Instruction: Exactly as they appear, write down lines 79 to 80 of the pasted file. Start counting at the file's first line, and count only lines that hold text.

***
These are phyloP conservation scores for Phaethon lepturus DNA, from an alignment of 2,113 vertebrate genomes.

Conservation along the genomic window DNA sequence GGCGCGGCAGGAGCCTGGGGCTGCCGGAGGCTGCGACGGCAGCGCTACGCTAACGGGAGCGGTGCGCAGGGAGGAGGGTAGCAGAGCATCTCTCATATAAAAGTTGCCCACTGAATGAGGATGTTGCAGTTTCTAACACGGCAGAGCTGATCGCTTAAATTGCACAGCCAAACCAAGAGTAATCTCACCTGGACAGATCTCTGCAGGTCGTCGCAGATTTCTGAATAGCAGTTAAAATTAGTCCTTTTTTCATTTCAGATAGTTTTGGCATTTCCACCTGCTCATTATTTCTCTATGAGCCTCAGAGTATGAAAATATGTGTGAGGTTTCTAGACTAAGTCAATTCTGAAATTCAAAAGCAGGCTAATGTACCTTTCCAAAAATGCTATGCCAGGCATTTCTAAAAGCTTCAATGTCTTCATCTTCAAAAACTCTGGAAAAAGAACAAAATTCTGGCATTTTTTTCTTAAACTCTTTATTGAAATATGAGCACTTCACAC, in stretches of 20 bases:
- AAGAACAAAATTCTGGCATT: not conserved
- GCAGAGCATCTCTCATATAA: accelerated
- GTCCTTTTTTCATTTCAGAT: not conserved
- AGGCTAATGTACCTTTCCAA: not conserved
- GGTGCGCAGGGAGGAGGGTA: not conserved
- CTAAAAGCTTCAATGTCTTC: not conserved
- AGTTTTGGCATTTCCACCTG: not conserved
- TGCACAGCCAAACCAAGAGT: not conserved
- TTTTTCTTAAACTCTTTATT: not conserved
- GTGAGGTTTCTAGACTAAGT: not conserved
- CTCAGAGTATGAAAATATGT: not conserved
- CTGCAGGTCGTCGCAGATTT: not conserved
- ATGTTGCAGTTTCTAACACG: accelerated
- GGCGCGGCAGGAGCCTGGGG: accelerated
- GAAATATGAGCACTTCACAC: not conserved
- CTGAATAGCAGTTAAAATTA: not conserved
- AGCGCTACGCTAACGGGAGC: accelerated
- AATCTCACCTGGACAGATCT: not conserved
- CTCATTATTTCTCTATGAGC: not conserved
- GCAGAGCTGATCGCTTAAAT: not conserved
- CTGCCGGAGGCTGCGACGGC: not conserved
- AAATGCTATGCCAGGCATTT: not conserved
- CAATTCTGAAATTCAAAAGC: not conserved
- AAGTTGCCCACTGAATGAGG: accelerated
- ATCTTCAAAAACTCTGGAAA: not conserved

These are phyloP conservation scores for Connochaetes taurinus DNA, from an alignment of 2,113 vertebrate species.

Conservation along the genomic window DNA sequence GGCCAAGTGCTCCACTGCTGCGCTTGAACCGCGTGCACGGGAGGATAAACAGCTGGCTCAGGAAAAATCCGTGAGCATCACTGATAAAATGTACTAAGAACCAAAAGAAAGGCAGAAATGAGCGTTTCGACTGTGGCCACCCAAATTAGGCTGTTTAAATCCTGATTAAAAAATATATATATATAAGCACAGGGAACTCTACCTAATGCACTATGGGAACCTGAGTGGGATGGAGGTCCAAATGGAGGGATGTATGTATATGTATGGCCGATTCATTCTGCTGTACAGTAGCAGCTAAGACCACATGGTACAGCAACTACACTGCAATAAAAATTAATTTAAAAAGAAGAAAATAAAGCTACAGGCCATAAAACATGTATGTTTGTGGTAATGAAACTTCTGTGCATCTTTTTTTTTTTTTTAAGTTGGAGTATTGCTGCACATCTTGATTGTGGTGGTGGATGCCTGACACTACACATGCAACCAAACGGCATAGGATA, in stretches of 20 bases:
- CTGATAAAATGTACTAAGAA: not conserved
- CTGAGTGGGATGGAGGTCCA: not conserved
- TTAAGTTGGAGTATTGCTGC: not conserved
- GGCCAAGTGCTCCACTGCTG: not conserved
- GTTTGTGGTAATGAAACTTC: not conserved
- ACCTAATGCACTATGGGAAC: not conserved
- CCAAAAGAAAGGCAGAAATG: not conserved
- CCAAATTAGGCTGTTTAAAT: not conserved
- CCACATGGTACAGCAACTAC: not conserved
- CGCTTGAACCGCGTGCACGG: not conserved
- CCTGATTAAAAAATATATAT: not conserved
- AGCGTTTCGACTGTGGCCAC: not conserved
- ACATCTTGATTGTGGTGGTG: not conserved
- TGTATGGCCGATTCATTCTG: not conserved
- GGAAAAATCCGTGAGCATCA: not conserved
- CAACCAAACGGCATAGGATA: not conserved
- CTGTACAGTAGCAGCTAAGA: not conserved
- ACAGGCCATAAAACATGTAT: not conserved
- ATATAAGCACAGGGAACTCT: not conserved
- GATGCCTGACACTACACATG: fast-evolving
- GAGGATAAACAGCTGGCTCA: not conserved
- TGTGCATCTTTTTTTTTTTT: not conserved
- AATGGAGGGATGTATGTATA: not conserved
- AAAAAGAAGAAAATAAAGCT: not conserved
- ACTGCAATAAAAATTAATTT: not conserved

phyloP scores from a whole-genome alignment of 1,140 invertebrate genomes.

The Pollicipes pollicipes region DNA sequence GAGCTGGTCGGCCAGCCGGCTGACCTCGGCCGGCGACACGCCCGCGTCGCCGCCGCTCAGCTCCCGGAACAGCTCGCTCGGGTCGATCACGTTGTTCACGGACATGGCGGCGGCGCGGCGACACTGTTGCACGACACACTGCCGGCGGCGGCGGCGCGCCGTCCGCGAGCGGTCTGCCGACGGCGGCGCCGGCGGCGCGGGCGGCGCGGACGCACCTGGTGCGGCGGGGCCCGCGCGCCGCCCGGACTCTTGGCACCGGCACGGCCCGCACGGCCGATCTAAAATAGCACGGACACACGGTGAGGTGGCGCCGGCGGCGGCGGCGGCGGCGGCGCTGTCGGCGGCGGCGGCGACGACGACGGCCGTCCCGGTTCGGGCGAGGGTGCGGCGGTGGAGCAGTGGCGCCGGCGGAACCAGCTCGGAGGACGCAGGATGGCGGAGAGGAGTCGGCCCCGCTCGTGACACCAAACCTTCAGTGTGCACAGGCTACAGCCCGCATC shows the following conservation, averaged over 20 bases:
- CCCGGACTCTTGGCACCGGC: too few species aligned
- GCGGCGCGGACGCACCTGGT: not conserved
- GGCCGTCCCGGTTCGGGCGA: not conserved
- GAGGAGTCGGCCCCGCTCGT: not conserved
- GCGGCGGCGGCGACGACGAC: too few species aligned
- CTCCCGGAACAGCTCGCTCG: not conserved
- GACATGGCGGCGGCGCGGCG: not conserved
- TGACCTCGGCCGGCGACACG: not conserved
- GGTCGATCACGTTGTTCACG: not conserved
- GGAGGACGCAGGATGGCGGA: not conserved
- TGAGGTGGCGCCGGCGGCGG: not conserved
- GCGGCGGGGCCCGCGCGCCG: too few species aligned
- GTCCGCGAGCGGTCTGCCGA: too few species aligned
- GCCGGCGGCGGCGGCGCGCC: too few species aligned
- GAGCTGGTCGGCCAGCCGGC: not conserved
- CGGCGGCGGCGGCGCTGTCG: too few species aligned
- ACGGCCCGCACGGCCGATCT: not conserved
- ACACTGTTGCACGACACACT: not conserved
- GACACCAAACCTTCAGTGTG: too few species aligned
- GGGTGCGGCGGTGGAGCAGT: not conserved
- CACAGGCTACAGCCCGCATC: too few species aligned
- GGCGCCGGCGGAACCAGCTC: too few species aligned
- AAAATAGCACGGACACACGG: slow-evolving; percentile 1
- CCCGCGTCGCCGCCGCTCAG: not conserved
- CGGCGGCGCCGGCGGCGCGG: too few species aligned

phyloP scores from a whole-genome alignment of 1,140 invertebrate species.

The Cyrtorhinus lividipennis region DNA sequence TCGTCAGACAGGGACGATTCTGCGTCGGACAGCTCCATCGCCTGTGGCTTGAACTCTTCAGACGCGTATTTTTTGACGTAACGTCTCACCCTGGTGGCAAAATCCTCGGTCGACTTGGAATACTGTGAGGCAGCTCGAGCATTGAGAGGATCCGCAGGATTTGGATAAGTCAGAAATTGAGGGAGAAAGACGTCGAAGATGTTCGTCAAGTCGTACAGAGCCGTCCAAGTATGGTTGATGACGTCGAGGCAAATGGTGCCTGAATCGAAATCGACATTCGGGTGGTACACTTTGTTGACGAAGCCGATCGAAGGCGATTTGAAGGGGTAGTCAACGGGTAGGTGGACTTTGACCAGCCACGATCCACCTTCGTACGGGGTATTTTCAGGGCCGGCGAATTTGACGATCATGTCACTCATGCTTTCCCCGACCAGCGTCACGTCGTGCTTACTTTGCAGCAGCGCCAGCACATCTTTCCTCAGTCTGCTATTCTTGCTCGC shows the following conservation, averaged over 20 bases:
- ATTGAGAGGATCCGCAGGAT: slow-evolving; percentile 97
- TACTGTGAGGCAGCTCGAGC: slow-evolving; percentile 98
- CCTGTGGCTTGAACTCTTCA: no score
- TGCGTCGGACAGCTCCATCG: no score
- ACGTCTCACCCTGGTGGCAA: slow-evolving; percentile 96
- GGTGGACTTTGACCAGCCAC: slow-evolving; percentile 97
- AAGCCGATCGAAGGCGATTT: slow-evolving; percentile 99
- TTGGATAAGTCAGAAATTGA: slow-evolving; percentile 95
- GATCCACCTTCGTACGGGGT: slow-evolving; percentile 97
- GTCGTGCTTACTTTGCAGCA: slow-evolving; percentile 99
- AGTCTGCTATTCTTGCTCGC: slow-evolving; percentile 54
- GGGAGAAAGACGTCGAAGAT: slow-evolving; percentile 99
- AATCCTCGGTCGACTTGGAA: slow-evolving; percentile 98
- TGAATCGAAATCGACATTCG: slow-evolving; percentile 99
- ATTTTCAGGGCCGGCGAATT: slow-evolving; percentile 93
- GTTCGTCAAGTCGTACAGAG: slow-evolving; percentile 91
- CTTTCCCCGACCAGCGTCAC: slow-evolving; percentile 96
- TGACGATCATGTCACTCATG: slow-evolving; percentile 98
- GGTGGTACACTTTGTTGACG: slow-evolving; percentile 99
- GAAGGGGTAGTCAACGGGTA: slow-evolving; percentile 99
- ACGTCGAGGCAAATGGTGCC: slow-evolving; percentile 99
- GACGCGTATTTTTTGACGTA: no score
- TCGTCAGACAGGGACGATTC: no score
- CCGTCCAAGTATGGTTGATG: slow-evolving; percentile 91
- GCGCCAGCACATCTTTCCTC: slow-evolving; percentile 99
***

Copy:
- AAAATAGCACGGACACACGG: slow-evolving; percentile 1
- CCCGCGTCGCCGCCGCTCAG: not conserved